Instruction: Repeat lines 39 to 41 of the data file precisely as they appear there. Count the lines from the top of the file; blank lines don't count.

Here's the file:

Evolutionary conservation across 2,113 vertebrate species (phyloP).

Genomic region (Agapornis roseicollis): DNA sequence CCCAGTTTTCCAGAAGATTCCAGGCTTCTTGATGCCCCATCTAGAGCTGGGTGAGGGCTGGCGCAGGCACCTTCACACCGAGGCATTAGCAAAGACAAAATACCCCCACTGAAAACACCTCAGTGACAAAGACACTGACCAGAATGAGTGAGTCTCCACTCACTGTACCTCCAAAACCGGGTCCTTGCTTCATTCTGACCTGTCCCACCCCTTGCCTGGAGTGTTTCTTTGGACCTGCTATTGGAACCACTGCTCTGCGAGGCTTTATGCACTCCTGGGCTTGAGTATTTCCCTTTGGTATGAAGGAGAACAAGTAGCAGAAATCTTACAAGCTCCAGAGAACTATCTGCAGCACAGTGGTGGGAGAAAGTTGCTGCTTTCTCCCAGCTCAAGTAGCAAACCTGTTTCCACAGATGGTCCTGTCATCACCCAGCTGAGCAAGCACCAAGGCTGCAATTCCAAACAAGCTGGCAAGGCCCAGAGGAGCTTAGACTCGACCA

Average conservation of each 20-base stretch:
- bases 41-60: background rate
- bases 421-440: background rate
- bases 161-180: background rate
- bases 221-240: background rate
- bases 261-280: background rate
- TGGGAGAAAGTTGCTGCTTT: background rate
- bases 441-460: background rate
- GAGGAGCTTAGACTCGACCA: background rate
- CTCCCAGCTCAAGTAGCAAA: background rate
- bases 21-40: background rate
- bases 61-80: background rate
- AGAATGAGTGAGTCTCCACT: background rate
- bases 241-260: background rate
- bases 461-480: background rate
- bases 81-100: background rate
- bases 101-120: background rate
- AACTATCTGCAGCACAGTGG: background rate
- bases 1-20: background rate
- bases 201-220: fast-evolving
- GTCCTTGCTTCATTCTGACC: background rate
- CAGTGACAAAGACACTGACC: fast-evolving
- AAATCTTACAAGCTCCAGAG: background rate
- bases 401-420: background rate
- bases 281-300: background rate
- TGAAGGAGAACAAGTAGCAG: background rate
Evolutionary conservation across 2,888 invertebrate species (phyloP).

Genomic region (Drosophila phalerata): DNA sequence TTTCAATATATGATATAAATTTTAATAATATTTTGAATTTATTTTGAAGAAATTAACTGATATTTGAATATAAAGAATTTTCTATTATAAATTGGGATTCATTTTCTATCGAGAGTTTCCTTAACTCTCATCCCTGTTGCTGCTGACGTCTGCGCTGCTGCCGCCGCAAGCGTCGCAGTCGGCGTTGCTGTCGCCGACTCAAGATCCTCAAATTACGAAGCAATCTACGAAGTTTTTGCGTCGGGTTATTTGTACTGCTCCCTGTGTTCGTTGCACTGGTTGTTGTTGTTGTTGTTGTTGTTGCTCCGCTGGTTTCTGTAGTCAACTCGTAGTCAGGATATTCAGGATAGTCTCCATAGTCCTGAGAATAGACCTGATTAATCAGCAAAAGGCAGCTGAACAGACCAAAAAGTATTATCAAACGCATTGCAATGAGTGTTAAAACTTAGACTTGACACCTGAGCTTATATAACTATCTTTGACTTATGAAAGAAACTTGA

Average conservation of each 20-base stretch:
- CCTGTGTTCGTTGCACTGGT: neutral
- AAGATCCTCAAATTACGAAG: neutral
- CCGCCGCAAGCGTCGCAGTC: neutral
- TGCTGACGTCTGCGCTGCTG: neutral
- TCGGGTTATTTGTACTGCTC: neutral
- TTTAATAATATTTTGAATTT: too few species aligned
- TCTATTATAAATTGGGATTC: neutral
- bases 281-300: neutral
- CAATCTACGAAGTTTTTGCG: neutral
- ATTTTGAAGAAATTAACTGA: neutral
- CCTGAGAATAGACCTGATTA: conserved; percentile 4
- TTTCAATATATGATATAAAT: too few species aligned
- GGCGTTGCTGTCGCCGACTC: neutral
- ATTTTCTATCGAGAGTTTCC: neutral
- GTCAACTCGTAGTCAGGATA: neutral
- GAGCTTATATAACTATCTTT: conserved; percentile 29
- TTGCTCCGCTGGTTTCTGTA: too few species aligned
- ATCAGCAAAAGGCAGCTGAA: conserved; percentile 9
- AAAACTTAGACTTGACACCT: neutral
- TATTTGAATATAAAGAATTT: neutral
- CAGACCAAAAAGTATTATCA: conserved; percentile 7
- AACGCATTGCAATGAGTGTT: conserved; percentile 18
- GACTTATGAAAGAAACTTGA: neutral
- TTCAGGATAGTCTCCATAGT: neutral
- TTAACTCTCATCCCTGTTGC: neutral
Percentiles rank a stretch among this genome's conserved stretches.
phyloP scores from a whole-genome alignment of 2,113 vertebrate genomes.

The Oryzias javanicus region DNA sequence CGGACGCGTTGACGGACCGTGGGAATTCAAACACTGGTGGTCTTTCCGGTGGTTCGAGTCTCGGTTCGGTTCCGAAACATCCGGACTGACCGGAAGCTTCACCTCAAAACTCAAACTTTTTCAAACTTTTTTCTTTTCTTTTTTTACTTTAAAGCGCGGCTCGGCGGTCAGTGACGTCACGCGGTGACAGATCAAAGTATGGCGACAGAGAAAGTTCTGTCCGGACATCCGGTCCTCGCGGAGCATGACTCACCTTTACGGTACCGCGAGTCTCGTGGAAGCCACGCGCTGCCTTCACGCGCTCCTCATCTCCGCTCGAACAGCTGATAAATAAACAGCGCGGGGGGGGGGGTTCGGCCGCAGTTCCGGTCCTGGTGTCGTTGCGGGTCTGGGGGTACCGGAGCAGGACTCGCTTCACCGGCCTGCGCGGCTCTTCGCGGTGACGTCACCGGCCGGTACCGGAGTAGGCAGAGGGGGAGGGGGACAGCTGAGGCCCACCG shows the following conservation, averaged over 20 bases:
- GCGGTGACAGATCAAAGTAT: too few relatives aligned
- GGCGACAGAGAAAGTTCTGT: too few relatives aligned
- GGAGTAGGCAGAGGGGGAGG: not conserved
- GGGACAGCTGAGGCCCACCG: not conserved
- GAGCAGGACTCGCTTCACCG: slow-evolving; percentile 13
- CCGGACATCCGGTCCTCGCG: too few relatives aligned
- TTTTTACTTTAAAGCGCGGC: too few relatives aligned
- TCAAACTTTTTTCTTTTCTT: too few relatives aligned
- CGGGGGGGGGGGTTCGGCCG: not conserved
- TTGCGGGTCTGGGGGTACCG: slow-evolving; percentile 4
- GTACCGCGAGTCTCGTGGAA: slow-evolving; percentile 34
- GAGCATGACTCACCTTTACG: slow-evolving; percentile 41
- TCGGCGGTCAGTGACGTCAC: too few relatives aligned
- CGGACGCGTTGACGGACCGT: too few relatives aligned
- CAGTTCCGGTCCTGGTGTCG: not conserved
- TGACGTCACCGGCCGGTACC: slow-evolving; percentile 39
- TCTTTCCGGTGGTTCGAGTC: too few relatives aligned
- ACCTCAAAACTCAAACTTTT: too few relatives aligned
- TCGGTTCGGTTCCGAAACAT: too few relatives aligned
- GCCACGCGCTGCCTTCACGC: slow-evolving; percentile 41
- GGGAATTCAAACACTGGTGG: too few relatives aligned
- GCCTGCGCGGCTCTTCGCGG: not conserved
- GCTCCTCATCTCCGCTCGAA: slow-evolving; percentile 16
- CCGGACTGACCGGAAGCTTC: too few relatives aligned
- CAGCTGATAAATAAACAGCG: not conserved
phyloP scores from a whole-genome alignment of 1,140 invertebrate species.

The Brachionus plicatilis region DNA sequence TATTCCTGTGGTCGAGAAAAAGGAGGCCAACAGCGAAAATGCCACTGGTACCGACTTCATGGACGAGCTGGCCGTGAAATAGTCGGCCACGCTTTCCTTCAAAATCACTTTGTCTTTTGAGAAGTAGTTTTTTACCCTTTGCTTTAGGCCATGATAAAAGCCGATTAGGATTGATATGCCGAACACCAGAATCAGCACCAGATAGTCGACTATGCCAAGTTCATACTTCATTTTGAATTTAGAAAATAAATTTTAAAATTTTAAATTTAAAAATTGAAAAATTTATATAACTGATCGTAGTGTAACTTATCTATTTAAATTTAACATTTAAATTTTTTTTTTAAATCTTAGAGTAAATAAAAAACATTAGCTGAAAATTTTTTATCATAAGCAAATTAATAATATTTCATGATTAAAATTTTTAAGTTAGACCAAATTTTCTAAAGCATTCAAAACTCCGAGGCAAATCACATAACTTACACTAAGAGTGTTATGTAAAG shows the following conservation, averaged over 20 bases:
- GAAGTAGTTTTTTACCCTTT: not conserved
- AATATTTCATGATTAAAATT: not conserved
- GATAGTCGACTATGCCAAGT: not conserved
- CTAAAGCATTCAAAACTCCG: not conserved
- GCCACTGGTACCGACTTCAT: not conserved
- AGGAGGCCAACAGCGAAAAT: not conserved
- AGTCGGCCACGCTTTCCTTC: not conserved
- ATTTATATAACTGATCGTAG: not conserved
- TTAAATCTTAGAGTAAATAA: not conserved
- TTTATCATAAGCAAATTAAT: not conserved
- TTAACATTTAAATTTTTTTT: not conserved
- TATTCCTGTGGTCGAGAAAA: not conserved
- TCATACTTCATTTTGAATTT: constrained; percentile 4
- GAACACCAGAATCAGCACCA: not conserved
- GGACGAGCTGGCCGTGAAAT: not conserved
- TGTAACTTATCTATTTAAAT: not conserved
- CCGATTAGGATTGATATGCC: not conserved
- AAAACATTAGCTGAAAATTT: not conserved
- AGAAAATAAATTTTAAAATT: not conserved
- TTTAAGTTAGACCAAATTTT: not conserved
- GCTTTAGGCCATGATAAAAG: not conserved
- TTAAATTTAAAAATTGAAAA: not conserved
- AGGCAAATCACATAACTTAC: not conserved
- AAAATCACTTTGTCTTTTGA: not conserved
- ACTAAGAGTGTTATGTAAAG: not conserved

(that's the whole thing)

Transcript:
- bases 281-300: neutral
- CAATCTACGAAGTTTTTGCG: neutral
- ATTTTGAAGAAATTAACTGA: neutral